Is Annulment Just a “Catholic Divorce”?

“I don’t understand the concept of an annulment. It seems like it is just a term for ‘Catholic divorce.’”

I am very glad that you asked about this. The concept of annulment is sometimes difficult to understand (or explain), but it is even more difficult to navigate around all of the painful histories and broken hearts that are always present in the annulment process. Please keep this in mind as I address this topic: I cannot even begin to fathom the depth of pain that many people reading this have gone through in their divorces.

I don’t think that the pain of divorce can be underestimated. There are many individuals with whom I have spoken who never wanted a divorce, but their spouse walked away. I have spoken with others who know that they were responsible for walking away, and they regret their decision. This is also not to ignore those people who were in physical or emotional danger, and it seemed that the only option for their safety was to leave.

Nonetheless, we have to come face to face with the words of Jesus. If the words of Christ aren’t optional, then we can’t ignore what he said about divorce. Jesus clearly states that “if a man divorces his wife and marries another, he is committing adultery.”  Jesus is making it clear that marriage is more than a contract…it is a covenant.

What is Marriage?

We are accustomed to the idea that marriage is a “contract”. Contracts are useful. They are an agreement to an exchange of goods or services. They are also “conditional”; if I hire someone to re-roof my house, we will work up a contract. If he doesn’t do the work, he has violated the contract, and I am released from my part of the deal (I don’t have to pay him), and vice versa.

Sometimes people will look at marriage as a contract.  Maybe they will see it as an exchange of affection or support or faithfulness. But the Bible reveals that marriage is meant to be an image of God’s faithfulness. God doesn’t enter into “contracts” with people; God initiates “covenants.” Covenants differ radically from contracts. A contract may be an exchange of goods or services, but a covenant is an exchange of persons. Contracts may be conditional, but covenants are without condition; they are literally “un-conditional.” This means that they cannot be broken; you cannot void the conditions of an unconditional relationship.

The groom makes a vow about what he will be for his bride (and vice versa). He promises that he will be hers in good times and in bad, in sickness and in health, etc…until death. His vow contains nothing about “as long as you are good to me” or “as long as you are faithful to me” or “as long as we are living in the same house.” He will be hers until death. This means that, as long as the both of them are alive, they are married to each other. If she were to leave him, he would be no more free to date another woman than he would if they were geographically together.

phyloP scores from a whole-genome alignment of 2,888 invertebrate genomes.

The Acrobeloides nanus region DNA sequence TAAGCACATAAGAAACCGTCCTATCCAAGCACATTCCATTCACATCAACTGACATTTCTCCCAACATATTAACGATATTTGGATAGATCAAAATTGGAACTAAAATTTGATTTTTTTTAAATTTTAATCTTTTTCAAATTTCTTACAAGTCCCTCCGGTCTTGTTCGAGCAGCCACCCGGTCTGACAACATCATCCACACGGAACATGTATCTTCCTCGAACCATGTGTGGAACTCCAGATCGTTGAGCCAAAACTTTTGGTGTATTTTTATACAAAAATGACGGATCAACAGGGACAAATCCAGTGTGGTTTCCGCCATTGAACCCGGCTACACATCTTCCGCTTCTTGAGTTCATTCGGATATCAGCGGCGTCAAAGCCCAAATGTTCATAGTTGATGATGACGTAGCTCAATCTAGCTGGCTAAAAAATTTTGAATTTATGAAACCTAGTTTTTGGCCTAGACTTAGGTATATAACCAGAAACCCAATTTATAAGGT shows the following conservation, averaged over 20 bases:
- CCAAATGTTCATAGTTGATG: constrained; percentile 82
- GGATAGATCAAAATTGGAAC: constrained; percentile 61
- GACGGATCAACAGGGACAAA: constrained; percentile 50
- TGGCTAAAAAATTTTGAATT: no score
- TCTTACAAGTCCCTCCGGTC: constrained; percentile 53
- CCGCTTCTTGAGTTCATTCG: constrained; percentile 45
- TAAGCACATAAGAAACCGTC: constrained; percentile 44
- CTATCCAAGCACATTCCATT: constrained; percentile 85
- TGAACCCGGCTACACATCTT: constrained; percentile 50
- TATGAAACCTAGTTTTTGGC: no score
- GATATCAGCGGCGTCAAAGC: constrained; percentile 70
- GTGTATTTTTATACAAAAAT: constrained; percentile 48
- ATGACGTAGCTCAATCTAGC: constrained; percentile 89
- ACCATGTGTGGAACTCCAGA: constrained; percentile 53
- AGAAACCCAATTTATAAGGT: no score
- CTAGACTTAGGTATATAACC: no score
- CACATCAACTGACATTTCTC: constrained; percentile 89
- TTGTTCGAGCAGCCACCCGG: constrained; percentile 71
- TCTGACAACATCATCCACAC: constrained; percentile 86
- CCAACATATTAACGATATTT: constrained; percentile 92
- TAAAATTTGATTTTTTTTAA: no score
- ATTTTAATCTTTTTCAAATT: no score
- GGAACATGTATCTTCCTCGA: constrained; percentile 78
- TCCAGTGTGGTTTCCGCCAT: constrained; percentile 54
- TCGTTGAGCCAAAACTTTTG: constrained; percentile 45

The Validity of the Vow

Now, what we call “granting an annulment” is actually more accurately called a “declaration of nullity.” This does not mean that the Church is “undoing the covenant” or making the “one become two.” No one has the ability to break an unbreakable bond. But the Church has a process to try and establish whether there was a covenant in the first place. Obviously, this is not simple. But if it can be demonstrated that there were certain obstacles (or impediments) to a covenant existing, then it is reasonable to declare that a covenant never existed.

A covenantal marriage (or sacramental marriage) must be entered into with sufficient freedom, without reservation, intending faithfulness, and open to life. For example, if it can be demonstrated that one or both of the spouses never intended to be faithful, then that would be an impediment to a sacrament being established in the first place. Or if one or both parties were never open to children, then it could be revealed that no covenant existed.

This is different than a spouse intending faithfulness at the time of the sacrament, but then failing to be faithful. The requirement for a sacramental marriage is not whether or not a couple lives up to the vows, but whether or not they meant the vows at the wedding.

The Church always presumes that a covenant exists until it is demonstrated that it hadn’t existed. For this reason, the sacrament of Matrimony is a solemn thing and should never be entered into lightly. A person is risking their entire life when they make this vow. They are taking the entirety of their future and placing it into the hands of the person they love. They do this knowing that the other person will continue to grow and change. They do this knowing that the other person will fail them at times. They are staking their life on this covenant. But this is what love calls us to do.

Fr. Mike Schmitz
Fr. Mike Schmitz
Father Michael Schmitz is the director of Youth and Young Adult Ministry for the Diocese of Duluth as well as the Chaplain for the Newman Center at the University of Minnesota-Duluth. After attending the Saint Paul Seminary and being ordained in 2003, Father Mike offers weekly homilies on iTunes and and has appeared in programs for youth and young adults through Ascension Press, as well as through regular short video messages on Ascension Presents. In addition, he is the host and narrator for the Bible in a Year through Ascension Press.

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